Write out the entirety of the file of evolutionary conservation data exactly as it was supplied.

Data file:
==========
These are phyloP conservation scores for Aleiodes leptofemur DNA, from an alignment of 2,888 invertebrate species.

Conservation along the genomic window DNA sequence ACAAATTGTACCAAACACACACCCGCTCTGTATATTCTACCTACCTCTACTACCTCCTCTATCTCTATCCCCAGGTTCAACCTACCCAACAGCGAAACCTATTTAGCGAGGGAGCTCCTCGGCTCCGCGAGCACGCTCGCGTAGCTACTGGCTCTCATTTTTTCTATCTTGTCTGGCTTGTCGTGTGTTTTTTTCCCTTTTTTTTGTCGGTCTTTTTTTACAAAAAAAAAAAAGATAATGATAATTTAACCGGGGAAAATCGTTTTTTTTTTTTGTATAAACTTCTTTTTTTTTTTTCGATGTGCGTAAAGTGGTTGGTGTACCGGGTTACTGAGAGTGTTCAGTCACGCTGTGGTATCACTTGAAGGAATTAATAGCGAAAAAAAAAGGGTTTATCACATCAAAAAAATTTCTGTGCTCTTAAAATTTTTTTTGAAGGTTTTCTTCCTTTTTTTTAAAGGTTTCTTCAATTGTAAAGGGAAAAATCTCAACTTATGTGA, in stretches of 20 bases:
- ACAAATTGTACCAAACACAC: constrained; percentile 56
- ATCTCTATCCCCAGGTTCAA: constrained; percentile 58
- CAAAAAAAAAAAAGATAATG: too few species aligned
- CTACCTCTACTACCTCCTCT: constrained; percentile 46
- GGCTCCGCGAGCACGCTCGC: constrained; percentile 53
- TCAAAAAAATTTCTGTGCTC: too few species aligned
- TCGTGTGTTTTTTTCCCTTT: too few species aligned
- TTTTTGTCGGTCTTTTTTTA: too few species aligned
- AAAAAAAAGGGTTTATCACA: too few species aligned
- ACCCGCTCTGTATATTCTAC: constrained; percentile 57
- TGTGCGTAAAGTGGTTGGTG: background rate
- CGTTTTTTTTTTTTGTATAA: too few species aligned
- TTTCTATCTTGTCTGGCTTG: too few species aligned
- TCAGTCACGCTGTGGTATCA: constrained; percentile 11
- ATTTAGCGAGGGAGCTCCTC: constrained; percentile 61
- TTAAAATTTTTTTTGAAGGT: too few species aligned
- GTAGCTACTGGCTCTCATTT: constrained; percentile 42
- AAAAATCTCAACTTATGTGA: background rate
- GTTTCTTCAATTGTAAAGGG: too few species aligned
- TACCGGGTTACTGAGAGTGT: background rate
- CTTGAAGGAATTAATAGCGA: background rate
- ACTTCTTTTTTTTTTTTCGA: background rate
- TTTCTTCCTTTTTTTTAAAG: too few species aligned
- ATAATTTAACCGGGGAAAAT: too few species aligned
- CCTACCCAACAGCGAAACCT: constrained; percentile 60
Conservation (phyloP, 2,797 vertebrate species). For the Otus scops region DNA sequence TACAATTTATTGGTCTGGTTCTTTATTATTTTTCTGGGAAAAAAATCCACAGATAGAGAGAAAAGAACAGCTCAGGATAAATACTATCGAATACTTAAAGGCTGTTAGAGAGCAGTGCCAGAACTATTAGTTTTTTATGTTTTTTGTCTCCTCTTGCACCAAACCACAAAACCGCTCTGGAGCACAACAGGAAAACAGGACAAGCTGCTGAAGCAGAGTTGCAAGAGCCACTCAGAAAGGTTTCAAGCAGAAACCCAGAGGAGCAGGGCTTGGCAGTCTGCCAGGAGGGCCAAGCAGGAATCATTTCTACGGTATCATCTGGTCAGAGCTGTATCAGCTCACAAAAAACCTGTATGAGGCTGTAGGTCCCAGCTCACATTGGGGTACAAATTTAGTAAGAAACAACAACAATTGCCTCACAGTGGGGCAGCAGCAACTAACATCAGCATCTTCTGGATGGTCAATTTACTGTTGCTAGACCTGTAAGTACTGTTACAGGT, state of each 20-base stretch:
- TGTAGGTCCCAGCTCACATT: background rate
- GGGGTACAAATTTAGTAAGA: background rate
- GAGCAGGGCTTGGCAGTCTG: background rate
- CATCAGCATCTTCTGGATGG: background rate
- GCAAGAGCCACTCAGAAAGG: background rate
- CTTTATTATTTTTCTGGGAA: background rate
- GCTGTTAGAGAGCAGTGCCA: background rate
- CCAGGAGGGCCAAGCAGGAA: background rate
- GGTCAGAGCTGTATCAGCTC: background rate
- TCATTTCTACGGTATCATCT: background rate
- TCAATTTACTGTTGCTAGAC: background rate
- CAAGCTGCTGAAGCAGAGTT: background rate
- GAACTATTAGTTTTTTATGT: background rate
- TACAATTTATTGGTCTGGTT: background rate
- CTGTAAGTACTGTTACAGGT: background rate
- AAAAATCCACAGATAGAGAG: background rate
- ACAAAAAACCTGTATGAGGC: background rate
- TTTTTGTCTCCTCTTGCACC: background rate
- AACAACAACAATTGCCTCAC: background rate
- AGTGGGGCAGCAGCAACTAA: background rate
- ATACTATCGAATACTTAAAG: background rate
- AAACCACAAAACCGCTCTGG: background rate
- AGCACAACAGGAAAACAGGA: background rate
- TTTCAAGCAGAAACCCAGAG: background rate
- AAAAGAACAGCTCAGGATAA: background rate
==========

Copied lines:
These are phyloP conservation scores for Aleiodes leptofemur DNA, from an alignment of 2,888 invertebrate species.

Conservation along the genomic window DNA sequence ACAAATTGTACCAAACACACACCCGCTCTGTATATTCTACCTACCTCTACTACCTCCTCTATCTCTATCCCCAGGTTCAACCTACCCAACAGCGAAACCTATTTAGCGAGGGAGCTCCTCGGCTCCGCGAGCACGCTCGCGTAGCTACTGGCTCTCATTTTTTCTATCTTGTCTGGCTTGTCGTGTGTTTTTTTCCCTTTTTTTTGTCGGTCTTTTTTTACAAAAAAAAAAAAGATAATGATAATTTAACCGGGGAAAATCGTTTTTTTTTTTTGTATAAACTTCTTTTTTTTTTTTCGATGTGCGTAAAGTGGTTGGTGTACCGGGTTACTGAGAGTGTTCAGTCACGCTGTGGTATCACTTGAAGGAATTAATAGCGAAAAAAAAAGGGTTTATCACATCAAAAAAATTTCTGTGCTCTTAAAATTTTTTTTGAAGGTTTTCTTCCTTTTTTTTAAAGGTTTCTTCAATTGTAAAGGGAAAAATCTCAACTTATGTGA, in stretches of 20 bases:
- ACAAATTGTACCAAACACAC: constrained; percentile 56
- ATCTCTATCCCCAGGTTCAA: constrained; percentile 58
- CAAAAAAAAAAAAGATAATG: too few species aligned
- CTACCTCTACTACCTCCTCT: constrained; percentile 46
- GGCTCCGCGAGCACGCTCGC: constrained; percentile 53
- TCAAAAAAATTTCTGTGCTC: too few species aligned
- TCGTGTGTTTTTTTCCCTTT: too few species aligned
- TTTTTGTCGGTCTTTTTTTA: too few species aligned
- AAAAAAAAGGGTTTATCACA: too few species aligned
- ACCCGCTCTGTATATTCTAC: constrained; percentile 57
- TGTGCGTAAAGTGGTTGGTG: background rate
- CGTTTTTTTTTTTTGTATAA: too few species aligned
- TTTCTATCTTGTCTGGCTTG: too few species aligned
- TCAGTCACGCTGTGGTATCA: constrained; percentile 11
- ATTTAGCGAGGGAGCTCCTC: constrained; percentile 61
- TTAAAATTTTTTTTGAAGGT: too few species aligned
- GTAGCTACTGGCTCTCATTT: constrained; percentile 42
- AAAAATCTCAACTTATGTGA: background rate
- GTTTCTTCAATTGTAAAGGG: too few species aligned
- TACCGGGTTACTGAGAGTGT: background rate
- CTTGAAGGAATTAATAGCGA: background rate
- ACTTCTTTTTTTTTTTTCGA: background rate
- TTTCTTCCTTTTTTTTAAAG: too few species aligned
- ATAATTTAACCGGGGAAAAT: too few species aligned
- CCTACCCAACAGCGAAACCT: constrained; percentile 60
Conservation (phyloP, 2,797 vertebrate species). For the Otus scops region DNA sequence TACAATTTATTGGTCTGGTTCTTTATTATTTTTCTGGGAAAAAAATCCACAGATAGAGAGAAAAGAACAGCTCAGGATAAATACTATCGAATACTTAAAGGCTGTTAGAGAGCAGTGCCAGAACTATTAGTTTTTTATGTTTTTTGTCTCCTCTTGCACCAAACCACAAAACCGCTCTGGAGCACAACAGGAAAACAGGACAAGCTGCTGAAGCAGAGTTGCAAGAGCCACTCAGAAAGGTTTCAAGCAGAAACCCAGAGGAGCAGGGCTTGGCAGTCTGCCAGGAGGGCCAAGCAGGAATCATTTCTACGGTATCATCTGGTCAGAGCTGTATCAGCTCACAAAAAACCTGTATGAGGCTGTAGGTCCCAGCTCACATTGGGGTACAAATTTAGTAAGAAACAACAACAATTGCCTCACAGTGGGGCAGCAGCAACTAACATCAGCATCTTCTGGATGGTCAATTTACTGTTGCTAGACCTGTAAGTACTGTTACAGGT, state of each 20-base stretch:
- TGTAGGTCCCAGCTCACATT: background rate
- GGGGTACAAATTTAGTAAGA: background rate
- GAGCAGGGCTTGGCAGTCTG: background rate
- CATCAGCATCTTCTGGATGG: background rate
- GCAAGAGCCACTCAGAAAGG: background rate
- CTTTATTATTTTTCTGGGAA: background rate
- GCTGTTAGAGAGCAGTGCCA: background rate
- CCAGGAGGGCCAAGCAGGAA: background rate
- GGTCAGAGCTGTATCAGCTC: background rate
- TCATTTCTACGGTATCATCT: background rate
- TCAATTTACTGTTGCTAGAC: background rate
- CAAGCTGCTGAAGCAGAGTT: background rate
- GAACTATTAGTTTTTTATGT: background rate
- TACAATTTATTGGTCTGGTT: background rate
- CTGTAAGTACTGTTACAGGT: background rate
- AAAAATCCACAGATAGAGAG: background rate
- ACAAAAAACCTGTATGAGGC: background rate
- TTTTTGTCTCCTCTTGCACC: background rate
- AACAACAACAATTGCCTCAC: background rate
- AGTGGGGCAGCAGCAACTAA: background rate
- ATACTATCGAATACTTAAAG: background rate
- AAACCACAAAACCGCTCTGG: background rate
- AGCACAACAGGAAAACAGGA: background rate
- TTTCAAGCAGAAACCCAGAG: background rate
- AAAAGAACAGCTCAGGATAA: background rate